The man in I-Thou Essay
The man in I-Thou
Buber believes, that then “I” of the human is double, and relative to the relationships into which it enters. The “I” that replies to “Thou” is vastly different from the “I” that replies to “It”. Every act of saying I is an act of being I in one of these ways. I-It is any being as experience, analytic, I-Thou is the being as a relationship, synthetic. There is nothing in particular to be known about the Thou, it can only be understood in its wholeness and not known. We see it clearly and yet cannot tell the details.
I-Thou comes before I-It, it is the basic “main word”. It is the first comprehension of the Other. But I-Thou is doomed to be come I-It as we familiarize ourselves with it and find a utilitarian approach to the Other. And yet I-It may become I-Thou if the scrutinizing man chooses to further the relationship and not look at the details of the one with who he is interacting, but at its essence. Still, it is impossible to live in the I-Thou mode constantly, for it is being only in the present and paying attention only to the present.
Deep and essential it may be, and yet fickle and does not bode well for survival. As Buber puts it, “The human being cannot live without the It. But the one who lives only with the It is not a human being”, as these few fickle moments are the most direct manifestation of what makes us human – our ability to dialog directly. A growing civilization means a growing world of It, because each new civilization gathers within itself the “It” of the previous culture.
It is usually falsely called a growth of spiritual life, but this is not true: spiritual life is the domain of the I-Thou, a response to the Absolute, while the growth of cognitive capacity generally diminishes the capability for having a true Relationship. The I-It word is nothing bad, unless it attempts to take the place of its rightful counterpart, as one is useless without the other. If one divides the “spheres of interest” of the Thou and It, he will get communities with nothing in common on one hand and feelings without substance on the other, a divided and sad existence.
Buber speaks of two opposite pairs: of freedom and destiny and of necessity and fate. The first belong to I-Thou, the second to I-It. Destiny is a measure of self-actualization: only the person who has achieved freedom and understood what he is and what he truly desires can find his destiny. On the other hand, he who gives in to the laws of necessity and causality and does not act from the very depths of his being discounting causality meets the jaws of fate as his form of existence.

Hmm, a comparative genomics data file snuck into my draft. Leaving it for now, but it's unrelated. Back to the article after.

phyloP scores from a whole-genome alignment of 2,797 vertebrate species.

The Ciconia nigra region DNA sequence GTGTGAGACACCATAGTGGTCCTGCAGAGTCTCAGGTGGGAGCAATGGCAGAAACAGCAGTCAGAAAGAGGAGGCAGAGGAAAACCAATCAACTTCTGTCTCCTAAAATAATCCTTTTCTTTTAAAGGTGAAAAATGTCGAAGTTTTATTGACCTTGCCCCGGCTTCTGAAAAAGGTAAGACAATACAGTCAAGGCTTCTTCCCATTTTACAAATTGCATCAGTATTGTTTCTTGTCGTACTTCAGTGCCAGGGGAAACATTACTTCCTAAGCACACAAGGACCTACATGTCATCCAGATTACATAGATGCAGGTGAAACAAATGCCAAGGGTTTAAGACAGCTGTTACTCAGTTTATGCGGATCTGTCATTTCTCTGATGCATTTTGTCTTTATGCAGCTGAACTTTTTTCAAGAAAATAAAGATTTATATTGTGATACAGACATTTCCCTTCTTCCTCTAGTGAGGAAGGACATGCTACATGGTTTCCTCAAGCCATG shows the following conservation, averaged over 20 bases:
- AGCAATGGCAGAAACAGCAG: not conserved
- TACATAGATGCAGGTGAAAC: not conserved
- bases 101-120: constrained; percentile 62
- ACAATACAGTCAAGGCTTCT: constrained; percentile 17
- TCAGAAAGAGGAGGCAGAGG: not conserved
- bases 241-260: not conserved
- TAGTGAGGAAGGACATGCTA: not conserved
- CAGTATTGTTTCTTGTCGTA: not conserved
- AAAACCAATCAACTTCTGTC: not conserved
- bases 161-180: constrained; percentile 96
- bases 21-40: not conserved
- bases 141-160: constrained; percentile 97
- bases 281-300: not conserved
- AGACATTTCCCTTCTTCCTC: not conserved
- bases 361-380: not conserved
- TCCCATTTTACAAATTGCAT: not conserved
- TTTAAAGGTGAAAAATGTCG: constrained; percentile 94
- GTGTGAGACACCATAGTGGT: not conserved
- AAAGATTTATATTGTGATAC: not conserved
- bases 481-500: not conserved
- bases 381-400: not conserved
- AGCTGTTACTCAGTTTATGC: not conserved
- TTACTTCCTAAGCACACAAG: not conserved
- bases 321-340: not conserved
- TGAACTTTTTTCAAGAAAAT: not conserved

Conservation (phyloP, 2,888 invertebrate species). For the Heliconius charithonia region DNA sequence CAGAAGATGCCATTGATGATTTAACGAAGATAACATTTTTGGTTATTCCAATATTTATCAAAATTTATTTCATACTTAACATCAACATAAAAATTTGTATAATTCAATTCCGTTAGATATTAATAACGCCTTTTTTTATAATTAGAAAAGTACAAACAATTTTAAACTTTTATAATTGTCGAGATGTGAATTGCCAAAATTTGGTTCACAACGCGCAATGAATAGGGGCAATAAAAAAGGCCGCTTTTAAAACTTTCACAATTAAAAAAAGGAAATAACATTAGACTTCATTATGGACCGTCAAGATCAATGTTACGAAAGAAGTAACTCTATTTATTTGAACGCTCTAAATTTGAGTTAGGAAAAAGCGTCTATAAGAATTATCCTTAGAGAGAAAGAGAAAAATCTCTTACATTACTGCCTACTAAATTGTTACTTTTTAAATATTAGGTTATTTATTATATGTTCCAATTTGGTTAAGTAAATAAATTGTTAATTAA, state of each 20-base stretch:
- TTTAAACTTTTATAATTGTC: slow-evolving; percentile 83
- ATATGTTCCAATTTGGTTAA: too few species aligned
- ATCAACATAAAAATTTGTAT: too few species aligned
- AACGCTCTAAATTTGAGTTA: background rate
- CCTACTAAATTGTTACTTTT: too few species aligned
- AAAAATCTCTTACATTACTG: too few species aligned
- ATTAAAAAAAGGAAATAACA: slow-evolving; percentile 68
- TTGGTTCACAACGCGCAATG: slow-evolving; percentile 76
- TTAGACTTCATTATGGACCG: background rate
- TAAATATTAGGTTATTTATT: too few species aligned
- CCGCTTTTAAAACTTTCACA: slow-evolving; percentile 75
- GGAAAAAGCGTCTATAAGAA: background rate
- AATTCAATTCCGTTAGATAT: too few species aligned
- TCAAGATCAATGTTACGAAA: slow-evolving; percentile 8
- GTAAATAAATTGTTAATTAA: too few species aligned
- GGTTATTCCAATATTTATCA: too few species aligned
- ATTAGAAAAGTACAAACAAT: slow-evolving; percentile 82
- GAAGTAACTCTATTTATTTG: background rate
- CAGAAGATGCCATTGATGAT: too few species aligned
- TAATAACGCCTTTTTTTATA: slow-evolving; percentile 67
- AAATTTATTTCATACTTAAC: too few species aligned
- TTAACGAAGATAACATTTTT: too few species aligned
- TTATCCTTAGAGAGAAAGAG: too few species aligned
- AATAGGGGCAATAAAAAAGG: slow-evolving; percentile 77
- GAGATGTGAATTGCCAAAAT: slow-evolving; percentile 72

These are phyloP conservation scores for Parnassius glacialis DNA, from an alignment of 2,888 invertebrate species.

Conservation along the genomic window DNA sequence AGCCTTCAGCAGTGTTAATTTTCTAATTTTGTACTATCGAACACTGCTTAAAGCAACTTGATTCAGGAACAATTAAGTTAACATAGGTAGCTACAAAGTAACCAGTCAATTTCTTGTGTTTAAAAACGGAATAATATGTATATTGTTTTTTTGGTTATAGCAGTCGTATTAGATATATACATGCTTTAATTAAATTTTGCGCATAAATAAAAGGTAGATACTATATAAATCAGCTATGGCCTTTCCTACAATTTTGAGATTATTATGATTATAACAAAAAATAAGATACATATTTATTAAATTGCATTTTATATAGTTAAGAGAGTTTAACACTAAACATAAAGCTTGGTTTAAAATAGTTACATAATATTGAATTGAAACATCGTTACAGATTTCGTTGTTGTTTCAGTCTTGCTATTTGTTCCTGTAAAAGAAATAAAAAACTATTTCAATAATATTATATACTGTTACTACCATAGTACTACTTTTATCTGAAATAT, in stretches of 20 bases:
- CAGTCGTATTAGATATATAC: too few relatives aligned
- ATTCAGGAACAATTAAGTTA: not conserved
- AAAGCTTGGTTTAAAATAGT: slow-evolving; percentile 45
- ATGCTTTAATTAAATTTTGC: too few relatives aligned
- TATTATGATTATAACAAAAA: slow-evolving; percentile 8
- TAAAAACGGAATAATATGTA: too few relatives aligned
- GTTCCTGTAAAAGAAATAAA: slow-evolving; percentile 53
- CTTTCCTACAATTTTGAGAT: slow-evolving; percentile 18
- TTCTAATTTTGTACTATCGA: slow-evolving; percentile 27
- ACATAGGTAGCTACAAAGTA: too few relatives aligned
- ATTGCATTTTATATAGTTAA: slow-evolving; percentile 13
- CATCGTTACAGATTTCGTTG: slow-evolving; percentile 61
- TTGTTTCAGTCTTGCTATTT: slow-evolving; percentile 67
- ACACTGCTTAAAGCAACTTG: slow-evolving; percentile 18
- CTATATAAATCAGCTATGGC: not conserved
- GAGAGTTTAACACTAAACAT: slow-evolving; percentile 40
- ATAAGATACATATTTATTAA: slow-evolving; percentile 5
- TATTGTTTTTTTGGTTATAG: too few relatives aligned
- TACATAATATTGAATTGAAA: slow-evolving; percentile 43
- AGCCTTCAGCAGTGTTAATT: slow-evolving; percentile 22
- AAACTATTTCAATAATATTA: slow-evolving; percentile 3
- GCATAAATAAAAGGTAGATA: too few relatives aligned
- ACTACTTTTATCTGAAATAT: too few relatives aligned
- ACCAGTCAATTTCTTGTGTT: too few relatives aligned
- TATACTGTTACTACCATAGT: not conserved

He is the toy of the forces beyond him, while the man who follows his destiny rides the waves. Any culture generally starts on the impulse of I-Thou and declines on I-It, as does the human being. Buber differentiates between the Will and the self-will. The first is the grand impulse to meet with one’s destiny, to participate in the dialog. The second is merely the fickle desires of the limited human being, the lesser will controlled by instinct and circumstance. It is up to every human to choose what path he will take.
This is the difference between individuality and personality, between learning one’s boundaries by creating more of them or by destroying them – the result, in the end, is one and the same, but how different the experience! It is the choice between living in a mortal world or of mingling – even but momentarily – with Eternity itself. By relating the boundaries of the I-Thou one shapes them, as well, and creates them in a living response to outside circumstance, in dialog with it.
By putting up walls in the I-It relationship, one distances oneself from the world, and is unable to react to any situation at hand, he may merely remember and try to act according to experience. There is no external difference between how the men in I-Thou and in I-It live. Both interact with the outside world, the man in I-Thou does not stop seeing the differences between things, lost in dialog. The difference is internal. For the man in I-Thou it is all a part of one living dialog. For the man in I-It, things are separate and only vaguely related.
The man in I-Thou is interdependent on his dialog with the Absolute, but the Absolute is dependent on him, as well. The man in I-It thinks himself free but is dependent upon a thousand things. These two states are strangely interrelated. The stronger the It takes its hold on the I, the stronger the epiphanies the personal relationship of the I-Thou variety brings. Only through the greatest darkness will there be the greatest light, only through the loss of the word – dialog, only by going to the edges of fate can we know freedom, and through causality we learn the ways of destiny. Such are the cycles of the world in its eternal revolution.